# Evaluation of an $n$-dimensional integral

I asked the same question on math.se but got no answer there. Since it pertains to my current research, I decided to ask here:

Let $n\in 2\mathbb{N}$ be an even number. I want to evaluate $$I_n := \int_0^1\mathrm{d} u_1 \cdots \int_0^1 \mathrm{d} u_n \frac{\delta(1-u_1-\cdots-u_n)}{(u_1+u_2)(u_2+u_3)\cdots(u_{n-1}+u_n)(u_n+u_1)}.$$ For small $n$, this is computable by simply parameterizing the $\delta$ function, and $I_2 = 1$, $I_3 = \pi^2/4$, $I_4 = 2\pi^2/3$. The values of $I_5$ and $I_6$ are numerically $18.2642 \approx 3\pi^4/16$ and $51.9325\approx 8\pi^4/15$. I strongly suspect that $$I_{2n+2} \stackrel{?}{=} (2\pi)^{2n} \frac{(n!)^2}{(2n+1)!} = \frac{(2\pi)^{2n}}{\binom{2n+1}{n}(n+1)} = (2\pi)^{2n}\mathrm{B}(n+1,n+1),$$ where $\mathrm{B}$ is the Beta function. Dividing by $(2\pi)^{2n}$, this is Sloane's A002457. For $I_6$, this conjecture is equivalent to $$\int_0^1\mathrm{d}x \Bigl(\mathrm{Li}_2(\frac{x-1}{x})\Bigr)^2 \stackrel{?}{=} \frac{17}{180}\pi^4$$ (with $\mathrm{Li}_2$ the dilogarithm), which seems to be true numerically, but I could neither prove it nor find it in the literature.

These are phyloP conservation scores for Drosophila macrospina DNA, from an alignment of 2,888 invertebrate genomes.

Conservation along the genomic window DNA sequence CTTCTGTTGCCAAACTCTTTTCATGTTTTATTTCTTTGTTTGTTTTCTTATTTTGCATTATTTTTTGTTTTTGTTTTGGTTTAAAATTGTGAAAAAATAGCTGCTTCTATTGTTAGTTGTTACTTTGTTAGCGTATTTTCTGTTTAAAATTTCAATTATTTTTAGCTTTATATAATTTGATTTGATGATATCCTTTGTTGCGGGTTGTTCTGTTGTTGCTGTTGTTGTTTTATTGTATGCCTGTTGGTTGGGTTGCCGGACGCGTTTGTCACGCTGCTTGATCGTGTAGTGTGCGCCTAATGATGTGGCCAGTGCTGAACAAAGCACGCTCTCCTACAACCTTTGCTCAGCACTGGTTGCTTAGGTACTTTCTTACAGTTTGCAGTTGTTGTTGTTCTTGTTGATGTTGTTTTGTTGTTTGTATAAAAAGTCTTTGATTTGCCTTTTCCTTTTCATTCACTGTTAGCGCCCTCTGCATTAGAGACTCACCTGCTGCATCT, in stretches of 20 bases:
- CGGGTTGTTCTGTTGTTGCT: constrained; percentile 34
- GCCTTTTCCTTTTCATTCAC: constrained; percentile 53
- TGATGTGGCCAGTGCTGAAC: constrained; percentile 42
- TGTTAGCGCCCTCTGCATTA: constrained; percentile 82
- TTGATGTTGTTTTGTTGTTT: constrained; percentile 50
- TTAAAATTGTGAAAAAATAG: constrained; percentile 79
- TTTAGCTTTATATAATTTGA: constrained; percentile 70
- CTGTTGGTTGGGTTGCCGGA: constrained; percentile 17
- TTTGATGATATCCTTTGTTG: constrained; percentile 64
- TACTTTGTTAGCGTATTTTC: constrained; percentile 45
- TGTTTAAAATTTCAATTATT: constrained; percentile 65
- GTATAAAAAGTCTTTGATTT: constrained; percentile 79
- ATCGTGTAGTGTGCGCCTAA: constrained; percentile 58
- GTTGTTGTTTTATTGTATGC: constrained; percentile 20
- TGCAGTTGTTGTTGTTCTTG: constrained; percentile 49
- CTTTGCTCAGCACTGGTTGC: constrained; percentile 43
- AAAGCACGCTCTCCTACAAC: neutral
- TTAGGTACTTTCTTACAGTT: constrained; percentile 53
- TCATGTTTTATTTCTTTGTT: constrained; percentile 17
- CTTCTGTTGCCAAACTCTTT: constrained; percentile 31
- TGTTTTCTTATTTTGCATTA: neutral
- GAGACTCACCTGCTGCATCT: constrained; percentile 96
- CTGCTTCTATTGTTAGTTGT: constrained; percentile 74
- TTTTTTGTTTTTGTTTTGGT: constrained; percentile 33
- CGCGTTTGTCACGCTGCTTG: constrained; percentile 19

As a last remark, it is possible to get rid of the $\delta$ function by using the identity $$I_n = \int_{(0,\infty)^n}\mathrm{d}u \frac{f(\lvert u\rvert_1)}{(u_1+u_2)\cdots(u_n+u_1)} \Bigm/\int_0^\infty\mathrm{d}t \frac{f(t)}{t}$$ for any $f:(0,\infty)\to\mathbb{R}$ that makes both integrals finite. Using $f(t) = t 1_{[0,1]}(t)$ where $1_{[0,1]}$ is the characteristic function of the interval $[0,1]$, one can write $I_n$ as an integral over an $n$-dimensional simplex.

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